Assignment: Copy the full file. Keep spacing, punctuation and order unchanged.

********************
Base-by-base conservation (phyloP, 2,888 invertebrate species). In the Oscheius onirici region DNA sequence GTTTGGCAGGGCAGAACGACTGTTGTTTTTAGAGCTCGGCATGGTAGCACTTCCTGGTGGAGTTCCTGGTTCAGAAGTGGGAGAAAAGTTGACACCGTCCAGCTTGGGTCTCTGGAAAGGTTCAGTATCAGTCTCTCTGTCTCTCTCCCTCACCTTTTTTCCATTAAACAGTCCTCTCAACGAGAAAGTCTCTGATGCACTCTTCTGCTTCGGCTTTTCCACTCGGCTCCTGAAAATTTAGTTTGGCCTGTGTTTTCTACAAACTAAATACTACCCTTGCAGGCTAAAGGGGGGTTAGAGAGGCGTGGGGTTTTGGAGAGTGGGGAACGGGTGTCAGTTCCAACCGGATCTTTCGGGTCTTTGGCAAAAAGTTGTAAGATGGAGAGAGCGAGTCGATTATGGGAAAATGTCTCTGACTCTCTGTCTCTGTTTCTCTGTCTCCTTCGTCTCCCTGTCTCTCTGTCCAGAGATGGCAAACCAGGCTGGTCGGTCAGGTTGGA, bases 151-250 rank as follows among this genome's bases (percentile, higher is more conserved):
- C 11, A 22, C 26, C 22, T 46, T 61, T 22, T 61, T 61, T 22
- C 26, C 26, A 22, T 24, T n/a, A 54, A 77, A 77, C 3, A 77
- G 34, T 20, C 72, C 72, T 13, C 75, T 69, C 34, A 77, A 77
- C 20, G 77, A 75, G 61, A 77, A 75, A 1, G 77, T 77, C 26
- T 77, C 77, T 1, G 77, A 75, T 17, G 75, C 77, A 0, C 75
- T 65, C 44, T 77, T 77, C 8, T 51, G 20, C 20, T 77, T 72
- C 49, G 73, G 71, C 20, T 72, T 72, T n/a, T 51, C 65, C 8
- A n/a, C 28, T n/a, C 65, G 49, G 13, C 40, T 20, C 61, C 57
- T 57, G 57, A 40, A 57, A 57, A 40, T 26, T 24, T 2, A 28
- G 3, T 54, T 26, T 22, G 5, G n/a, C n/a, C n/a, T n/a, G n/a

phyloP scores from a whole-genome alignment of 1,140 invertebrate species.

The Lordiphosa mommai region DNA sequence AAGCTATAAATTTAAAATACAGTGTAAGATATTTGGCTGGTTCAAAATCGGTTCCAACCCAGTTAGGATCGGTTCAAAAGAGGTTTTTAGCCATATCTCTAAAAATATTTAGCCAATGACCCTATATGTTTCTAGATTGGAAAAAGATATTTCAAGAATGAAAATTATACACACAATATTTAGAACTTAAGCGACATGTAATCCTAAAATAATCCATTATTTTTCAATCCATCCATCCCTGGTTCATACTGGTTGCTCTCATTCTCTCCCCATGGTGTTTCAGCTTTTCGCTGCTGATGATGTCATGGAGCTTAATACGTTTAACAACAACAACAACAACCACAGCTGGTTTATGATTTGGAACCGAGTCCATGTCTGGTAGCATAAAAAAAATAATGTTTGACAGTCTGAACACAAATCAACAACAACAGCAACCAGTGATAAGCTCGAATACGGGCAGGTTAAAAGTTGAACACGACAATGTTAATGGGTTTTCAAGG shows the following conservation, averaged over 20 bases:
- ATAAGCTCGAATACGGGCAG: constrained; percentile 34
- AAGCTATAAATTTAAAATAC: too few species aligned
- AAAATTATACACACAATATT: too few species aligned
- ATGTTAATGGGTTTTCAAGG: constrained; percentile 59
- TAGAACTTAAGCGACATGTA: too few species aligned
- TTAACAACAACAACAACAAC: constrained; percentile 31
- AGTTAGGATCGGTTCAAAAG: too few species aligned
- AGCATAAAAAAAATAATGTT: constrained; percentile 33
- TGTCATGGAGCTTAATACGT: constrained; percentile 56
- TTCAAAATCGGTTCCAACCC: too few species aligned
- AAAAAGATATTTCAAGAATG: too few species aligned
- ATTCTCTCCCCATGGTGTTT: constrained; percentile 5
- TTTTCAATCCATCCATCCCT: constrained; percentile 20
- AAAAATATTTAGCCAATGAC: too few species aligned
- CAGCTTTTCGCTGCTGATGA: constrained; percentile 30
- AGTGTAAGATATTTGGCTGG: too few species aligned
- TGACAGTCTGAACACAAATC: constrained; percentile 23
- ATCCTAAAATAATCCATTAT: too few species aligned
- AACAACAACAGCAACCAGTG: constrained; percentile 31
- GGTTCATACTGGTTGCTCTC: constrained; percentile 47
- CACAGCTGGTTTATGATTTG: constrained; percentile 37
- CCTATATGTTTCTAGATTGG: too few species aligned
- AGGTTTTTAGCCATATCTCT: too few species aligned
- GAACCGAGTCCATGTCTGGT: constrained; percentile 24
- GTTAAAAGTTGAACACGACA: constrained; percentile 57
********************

Base-by-base conservation (phyloP, 2,888 invertebrate species). In the Oscheius onirici region DNA sequence GTTTGGCAGGGCAGAACGACTGTTGTTTTTAGAGCTCGGCATGGTAGCACTTCCTGGTGGAGTTCCTGGTTCAGAAGTGGGAGAAAAGTTGACACCGTCCAGCTTGGGTCTCTGGAAAGGTTCAGTATCAGTCTCTCTGTCTCTCTCCCTCACCTTTTTTCCATTAAACAGTCCTCTCAACGAGAAAGTCTCTGATGCACTCTTCTGCTTCGGCTTTTCCACTCGGCTCCTGAAAATTTAGTTTGGCCTGTGTTTTCTACAAACTAAATACTACCCTTGCAGGCTAAAGGGGGGTTAGAGAGGCGTGGGGTTTTGGAGAGTGGGGAACGGGTGTCAGTTCCAACCGGATCTTTCGGGTCTTTGGCAAAAAGTTGTAAGATGGAGAGAGCGAGTCGATTATGGGAAAATGTCTCTGACTCTCTGTCTCTGTTTCTCTGTCTCCTTCGTCTCCCTGTCTCTCTGTCCAGAGATGGCAAACCAGGCTGGTCGGTCAGGTTGGA, bases 151-250 rank as follows among this genome's bases (percentile, higher is more conserved):
- C 11, A 22, C 26, C 22, T 46, T 61, T 22, T 61, T 61, T 22
- C 26, C 26, A 22, T 24, T n/a, A 54, A 77, A 77, C 3, A 77
- G 34, T 20, C 72, C 72, T 13, C 75, T 69, C 34, A 77, A 77
- C 20, G 77, A 75, G 61, A 77, A 75, A 1, G 77, T 77, C 26
- T 77, C 77, T 1, G 77, A 75, T 17, G 75, C 77, A 0, C 75
- T 65, C 44, T 77, T 77, C 8, T 51, G 20, C 20, T 77, T 72
- C 49, G 73, G 71, C 20, T 72, T 72, T n/a, T 51, C 65, C 8
- A n/a, C 28, T n/a, C 65, G 49, G 13, C 40, T 20, C 61, C 57
- T 57, G 57, A 40, A 57, A 57, A 40, T 26, T 24, T 2, A 28
- G 3, T 54, T 26, T 22, G 5, G n/a, C n/a, C n/a, T n/a, G n/a

phyloP scores from a whole-genome alignment of 1,140 invertebrate species.

The Lordiphosa mommai region DNA sequence AAGCTATAAATTTAAAATACAGTGTAAGATATTTGGCTGGTTCAAAATCGGTTCCAACCCAGTTAGGATCGGTTCAAAAGAGGTTTTTAGCCATATCTCTAAAAATATTTAGCCAATGACCCTATATGTTTCTAGATTGGAAAAAGATATTTCAAGAATGAAAATTATACACACAATATTTAGAACTTAAGCGACATGTAATCCTAAAATAATCCATTATTTTTCAATCCATCCATCCCTGGTTCATACTGGTTGCTCTCATTCTCTCCCCATGGTGTTTCAGCTTTTCGCTGCTGATGATGTCATGGAGCTTAATACGTTTAACAACAACAACAACAACCACAGCTGGTTTATGATTTGGAACCGAGTCCATGTCTGGTAGCATAAAAAAAATAATGTTTGACAGTCTGAACACAAATCAACAACAACAGCAACCAGTGATAAGCTCGAATACGGGCAGGTTAAAAGTTGAACACGACAATGTTAATGGGTTTTCAAGG shows the following conservation, averaged over 20 bases:
- ATAAGCTCGAATACGGGCAG: constrained; percentile 34
- AAGCTATAAATTTAAAATAC: too few species aligned
- AAAATTATACACACAATATT: too few species aligned
- ATGTTAATGGGTTTTCAAGG: constrained; percentile 59
- TAGAACTTAAGCGACATGTA: too few species aligned
- TTAACAACAACAACAACAAC: constrained; percentile 31
- AGTTAGGATCGGTTCAAAAG: too few species aligned
- AGCATAAAAAAAATAATGTT: constrained; percentile 33
- TGTCATGGAGCTTAATACGT: constrained; percentile 56
- TTCAAAATCGGTTCCAACCC: too few species aligned
- AAAAAGATATTTCAAGAATG: too few species aligned
- ATTCTCTCCCCATGGTGTTT: constrained; percentile 5
- TTTTCAATCCATCCATCCCT: constrained; percentile 20
- AAAAATATTTAGCCAATGAC: too few species aligned
- CAGCTTTTCGCTGCTGATGA: constrained; percentile 30
- AGTGTAAGATATTTGGCTGG: too few species aligned
- TGACAGTCTGAACACAAATC: constrained; percentile 23
- ATCCTAAAATAATCCATTAT: too few species aligned
- AACAACAACAGCAACCAGTG: constrained; percentile 31
- GGTTCATACTGGTTGCTCTC: constrained; percentile 47
- CACAGCTGGTTTATGATTTG: constrained; percentile 37
- CCTATATGTTTCTAGATTGG: too few species aligned
- AGGTTTTTAGCCATATCTCT: too few species aligned
- GAACCGAGTCCATGTCTGGT: constrained; percentile 24
- GTTAAAAGTTGAACACGACA: constrained; percentile 57